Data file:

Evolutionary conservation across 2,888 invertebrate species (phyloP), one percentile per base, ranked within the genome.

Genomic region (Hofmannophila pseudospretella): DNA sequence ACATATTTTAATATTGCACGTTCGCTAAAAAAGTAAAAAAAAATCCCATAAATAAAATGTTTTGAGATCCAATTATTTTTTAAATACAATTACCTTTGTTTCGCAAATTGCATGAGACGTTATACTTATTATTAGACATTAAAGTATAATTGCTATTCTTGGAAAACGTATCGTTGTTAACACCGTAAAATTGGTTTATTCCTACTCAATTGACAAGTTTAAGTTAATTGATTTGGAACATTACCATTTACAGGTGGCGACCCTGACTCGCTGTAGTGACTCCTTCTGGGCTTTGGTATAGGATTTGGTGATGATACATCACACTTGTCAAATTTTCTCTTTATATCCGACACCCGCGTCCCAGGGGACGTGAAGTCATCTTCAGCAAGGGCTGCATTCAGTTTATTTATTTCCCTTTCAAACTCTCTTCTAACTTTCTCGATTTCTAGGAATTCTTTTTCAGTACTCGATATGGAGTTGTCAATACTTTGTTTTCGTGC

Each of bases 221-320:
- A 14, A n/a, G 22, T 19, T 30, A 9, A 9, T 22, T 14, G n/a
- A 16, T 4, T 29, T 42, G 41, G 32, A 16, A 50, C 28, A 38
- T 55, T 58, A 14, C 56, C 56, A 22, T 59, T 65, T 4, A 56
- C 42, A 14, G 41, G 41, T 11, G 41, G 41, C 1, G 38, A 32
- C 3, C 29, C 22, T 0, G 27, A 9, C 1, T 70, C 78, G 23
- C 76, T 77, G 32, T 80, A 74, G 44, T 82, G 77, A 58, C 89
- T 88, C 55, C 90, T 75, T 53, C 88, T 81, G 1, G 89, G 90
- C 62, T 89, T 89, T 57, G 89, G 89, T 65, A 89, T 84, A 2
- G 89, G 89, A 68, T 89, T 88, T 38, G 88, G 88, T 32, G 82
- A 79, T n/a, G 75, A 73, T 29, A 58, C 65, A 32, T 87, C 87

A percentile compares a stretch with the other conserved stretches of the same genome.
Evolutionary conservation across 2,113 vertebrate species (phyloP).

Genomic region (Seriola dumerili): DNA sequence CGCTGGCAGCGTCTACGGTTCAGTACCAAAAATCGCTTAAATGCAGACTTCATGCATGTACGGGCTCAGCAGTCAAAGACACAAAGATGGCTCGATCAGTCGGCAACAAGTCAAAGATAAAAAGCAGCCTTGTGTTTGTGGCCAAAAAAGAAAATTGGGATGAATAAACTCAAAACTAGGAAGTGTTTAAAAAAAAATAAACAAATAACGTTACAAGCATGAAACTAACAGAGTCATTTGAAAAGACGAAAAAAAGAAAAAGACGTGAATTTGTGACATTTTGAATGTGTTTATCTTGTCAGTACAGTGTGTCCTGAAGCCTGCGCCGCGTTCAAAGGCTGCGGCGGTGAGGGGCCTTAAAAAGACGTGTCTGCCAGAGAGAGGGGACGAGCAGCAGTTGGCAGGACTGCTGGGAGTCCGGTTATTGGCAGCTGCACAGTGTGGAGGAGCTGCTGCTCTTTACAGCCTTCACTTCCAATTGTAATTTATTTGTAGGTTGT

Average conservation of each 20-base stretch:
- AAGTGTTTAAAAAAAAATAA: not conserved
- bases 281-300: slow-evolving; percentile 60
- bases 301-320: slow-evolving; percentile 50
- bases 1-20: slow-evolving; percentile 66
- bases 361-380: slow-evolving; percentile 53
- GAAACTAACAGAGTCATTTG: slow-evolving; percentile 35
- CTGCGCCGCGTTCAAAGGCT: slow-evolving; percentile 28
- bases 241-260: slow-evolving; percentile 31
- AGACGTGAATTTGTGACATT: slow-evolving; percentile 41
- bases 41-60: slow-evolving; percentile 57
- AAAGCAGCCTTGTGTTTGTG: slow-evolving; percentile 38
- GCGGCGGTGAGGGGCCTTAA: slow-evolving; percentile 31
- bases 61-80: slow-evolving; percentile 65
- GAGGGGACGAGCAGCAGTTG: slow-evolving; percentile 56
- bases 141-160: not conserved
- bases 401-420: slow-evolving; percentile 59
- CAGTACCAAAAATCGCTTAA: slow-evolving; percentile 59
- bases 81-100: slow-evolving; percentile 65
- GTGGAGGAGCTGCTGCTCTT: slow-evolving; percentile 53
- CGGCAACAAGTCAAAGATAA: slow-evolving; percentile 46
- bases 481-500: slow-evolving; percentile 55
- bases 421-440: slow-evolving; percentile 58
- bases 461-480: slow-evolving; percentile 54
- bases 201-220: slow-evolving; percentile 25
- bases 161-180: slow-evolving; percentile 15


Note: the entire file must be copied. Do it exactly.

Evolutionary conservation across 2,888 invertebrate species (phyloP), one percentile per base, ranked within the genome.

Genomic region (Hofmannophila pseudospretella): DNA sequence ACATATTTTAATATTGCACGTTCGCTAAAAAAGTAAAAAAAAATCCCATAAATAAAATGTTTTGAGATCCAATTATTTTTTAAATACAATTACCTTTGTTTCGCAAATTGCATGAGACGTTATACTTATTATTAGACATTAAAGTATAATTGCTATTCTTGGAAAACGTATCGTTGTTAACACCGTAAAATTGGTTTATTCCTACTCAATTGACAAGTTTAAGTTAATTGATTTGGAACATTACCATTTACAGGTGGCGACCCTGACTCGCTGTAGTGACTCCTTCTGGGCTTTGGTATAGGATTTGGTGATGATACATCACACTTGTCAAATTTTCTCTTTATATCCGACACCCGCGTCCCAGGGGACGTGAAGTCATCTTCAGCAAGGGCTGCATTCAGTTTATTTATTTCCCTTTCAAACTCTCTTCTAACTTTCTCGATTTCTAGGAATTCTTTTTCAGTACTCGATATGGAGTTGTCAATACTTTGTTTTCGTGC

Each of bases 221-320:
- A 14, A n/a, G 22, T 19, T 30, A 9, A 9, T 22, T 14, G n/a
- A 16, T 4, T 29, T 42, G 41, G 32, A 16, A 50, C 28, A 38
- T 55, T 58, A 14, C 56, C 56, A 22, T 59, T 65, T 4, A 56
- C 42, A 14, G 41, G 41, T 11, G 41, G 41, C 1, G 38, A 32
- C 3, C 29, C 22, T 0, G 27, A 9, C 1, T 70, C 78, G 23
- C 76, T 77, G 32, T 80, A 74, G 44, T 82, G 77, A 58, C 89
- T 88, C 55, C 90, T 75, T 53, C 88, T 81, G 1, G 89, G 90
- C 62, T 89, T 89, T 57, G 89, G 89, T 65, A 89, T 84, A 2
- G 89, G 89, A 68, T 89, T 88, T 38, G 88, G 88, T 32, G 82
- A 79, T n/a, G 75, A 73, T 29, A 58, C 65, A 32, T 87, C 87

A percentile compares a stretch with the other conserved stretches of the same genome.
Evolutionary conservation across 2,113 vertebrate species (phyloP).

Genomic region (Seriola dumerili): DNA sequence CGCTGGCAGCGTCTACGGTTCAGTACCAAAAATCGCTTAAATGCAGACTTCATGCATGTACGGGCTCAGCAGTCAAAGACACAAAGATGGCTCGATCAGTCGGCAACAAGTCAAAGATAAAAAGCAGCCTTGTGTTTGTGGCCAAAAAAGAAAATTGGGATGAATAAACTCAAAACTAGGAAGTGTTTAAAAAAAAATAAACAAATAACGTTACAAGCATGAAACTAACAGAGTCATTTGAAAAGACGAAAAAAAGAAAAAGACGTGAATTTGTGACATTTTGAATGTGTTTATCTTGTCAGTACAGTGTGTCCTGAAGCCTGCGCCGCGTTCAAAGGCTGCGGCGGTGAGGGGCCTTAAAAAGACGTGTCTGCCAGAGAGAGGGGACGAGCAGCAGTTGGCAGGACTGCTGGGAGTCCGGTTATTGGCAGCTGCACAGTGTGGAGGAGCTGCTGCTCTTTACAGCCTTCACTTCCAATTGTAATTTATTTGTAGGTTGT

Average conservation of each 20-base stretch:
- AAGTGTTTAAAAAAAAATAA: not conserved
- bases 281-300: slow-evolving; percentile 60
- bases 301-320: slow-evolving; percentile 50
- bases 1-20: slow-evolving; percentile 66
- bases 361-380: slow-evolving; percentile 53
- GAAACTAACAGAGTCATTTG: slow-evolving; percentile 35
- CTGCGCCGCGTTCAAAGGCT: slow-evolving; percentile 28
- bases 241-260: slow-evolving; percentile 31
- AGACGTGAATTTGTGACATT: slow-evolving; percentile 41
- bases 41-60: slow-evolving; percentile 57
- AAAGCAGCCTTGTGTTTGTG: slow-evolving; percentile 38
- GCGGCGGTGAGGGGCCTTAA: slow-evolving; percentile 31
- bases 61-80: slow-evolving; percentile 65
- GAGGGGACGAGCAGCAGTTG: slow-evolving; percentile 56
- bases 141-160: not conserved
- bases 401-420: slow-evolving; percentile 59
- CAGTACCAAAAATCGCTTAA: slow-evolving; percentile 59
- bases 81-100: slow-evolving; percentile 65
- GTGGAGGAGCTGCTGCTCTT: slow-evolving; percentile 53
- CGGCAACAAGTCAAAGATAA: slow-evolving; percentile 46
- bases 481-500: slow-evolving; percentile 55
- bases 421-440: slow-evolving; percentile 58
- bases 461-480: slow-evolving; percentile 54
- bases 201-220: slow-evolving; percentile 25
- bases 161-180: slow-evolving; percentile 15